Article
Donald Yamamoto, Principal Deputy Assistant Secretary of State for African Affairs
Washington, DC
August 26, 2011


With famine spreading across the Horn of Africa, the Somali-American diaspora isn’t just watching the images fan across the television, they’re organizing themselves into action. More than 100,000 Somali-Americans reside in the United States and their deep communal ties to relatives in Somalia are the foundation of their giving. The United States recognizes that this positive force of giving can help shape the political trajectory of Somalia, which is why the State Department’s Africa Bureau has been nurturing relationships with diaspora communities in Seattle, Washington; Minneapolis, Minnesota; and Columbus, Ohio. For the past two years, I have traveled and met with Somali elders, youth, academic experts, and community organizers in the United States who have a deeply vested interest in the well-being of their mother country. While members of the diaspora have acclimated and welcomed the United States as their new home, they have not forgotten nor forsaken a hope for a stable and peacefully governed Somalia.

I recently met with communities in Seattle and Minneapolis. The purpose of my engagement is always threefold: to share information about U.S. policies in Somalia, receive feedback about those policies, and discuss concrete ways to move forward. The immediate concern in the diaspora is providing food relief to famine victims, which many view as a result of al-Shabaab’s ruthless reign of terror paired with a transitional government that is struggling to provide basic services for the people. In spite of the political instability, the diaspora remains committed to Somalia’s future and their actions speak loudly.

Some may question why a State Department official would focus on domestic communities when the nature of our business is foreign affairs? It is because the Somali diaspora is set apart from other diaspora groups. The Somali Diaspora is responsible for sending approximately $1 billion worth of remittances back to relatives in Somalia; that’s 85 percent of Somalia’s GDP. Each remittance is usually small in amount. They’re the contribution of the Somali taxi drivers in Seattle and the business entrepreneurs of Minneapolis’ Riverside shops that save up enough money for relatives in Somalia to buy food, receive health care, and pay for daily incidentals. Imagine the power if the Somali diaspora harnessed their giving into strategic communal projects like building schools, paving roads, or providing other services in Somalia?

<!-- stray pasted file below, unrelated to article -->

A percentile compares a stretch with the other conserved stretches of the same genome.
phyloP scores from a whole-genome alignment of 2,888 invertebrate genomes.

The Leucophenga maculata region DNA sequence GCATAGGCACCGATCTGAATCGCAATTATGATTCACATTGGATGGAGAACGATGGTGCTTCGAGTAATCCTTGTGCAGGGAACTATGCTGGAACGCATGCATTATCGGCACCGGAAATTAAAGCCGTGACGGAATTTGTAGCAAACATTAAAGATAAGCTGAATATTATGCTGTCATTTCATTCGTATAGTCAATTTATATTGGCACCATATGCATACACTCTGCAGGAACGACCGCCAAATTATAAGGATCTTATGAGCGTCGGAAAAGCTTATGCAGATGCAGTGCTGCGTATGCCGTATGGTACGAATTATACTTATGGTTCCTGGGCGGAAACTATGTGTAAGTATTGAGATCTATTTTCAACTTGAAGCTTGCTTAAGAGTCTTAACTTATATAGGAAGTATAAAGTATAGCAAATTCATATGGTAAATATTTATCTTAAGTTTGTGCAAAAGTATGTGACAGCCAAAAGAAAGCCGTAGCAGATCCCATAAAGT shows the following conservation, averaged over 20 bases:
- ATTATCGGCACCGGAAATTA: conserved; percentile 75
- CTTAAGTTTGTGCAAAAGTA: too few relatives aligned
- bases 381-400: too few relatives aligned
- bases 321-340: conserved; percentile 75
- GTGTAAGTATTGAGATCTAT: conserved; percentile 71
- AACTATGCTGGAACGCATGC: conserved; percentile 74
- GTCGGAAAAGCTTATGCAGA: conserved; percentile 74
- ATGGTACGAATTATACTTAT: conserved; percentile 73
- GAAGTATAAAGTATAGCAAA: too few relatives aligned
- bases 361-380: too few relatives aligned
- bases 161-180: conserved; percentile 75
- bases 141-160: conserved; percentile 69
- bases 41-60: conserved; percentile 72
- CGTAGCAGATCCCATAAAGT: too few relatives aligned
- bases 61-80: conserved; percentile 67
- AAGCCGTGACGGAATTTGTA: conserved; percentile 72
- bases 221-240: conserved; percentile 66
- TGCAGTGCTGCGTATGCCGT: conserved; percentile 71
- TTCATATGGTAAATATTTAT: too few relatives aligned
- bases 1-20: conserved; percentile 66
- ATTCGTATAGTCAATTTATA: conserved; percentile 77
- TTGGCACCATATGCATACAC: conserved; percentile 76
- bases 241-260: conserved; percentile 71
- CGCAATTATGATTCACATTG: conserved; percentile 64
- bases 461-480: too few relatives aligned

Another ray of hope for Somalia’s future is their young people. They do not carry the cultural baggage of clan divisions, but aspire to bring peace to a nation that has been war torn for 20 years. I’m always amazed at the dynamism and vision of the Somali youths I meet. In particular, Somali-American students at the University of Washington and University of Minnesota are not only leading fundraising efforts to bring awareness to the famine in the Horn of Africa, they also are becoming a voice in their communities for a way forward in Somalia. The Obama Administration has highlighted the importance of African youths through the 2010 President’s Forum for Young African Leaders and the First Lady’s 2011 trip to engage youths in South Africa and Botswana. Their message is that Africa’s future belongs to its youth, and it is a message that youths in the Somali diaspora are heeding.

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[This is a mobile copy of The Untapped Power of the Somali Diaspora]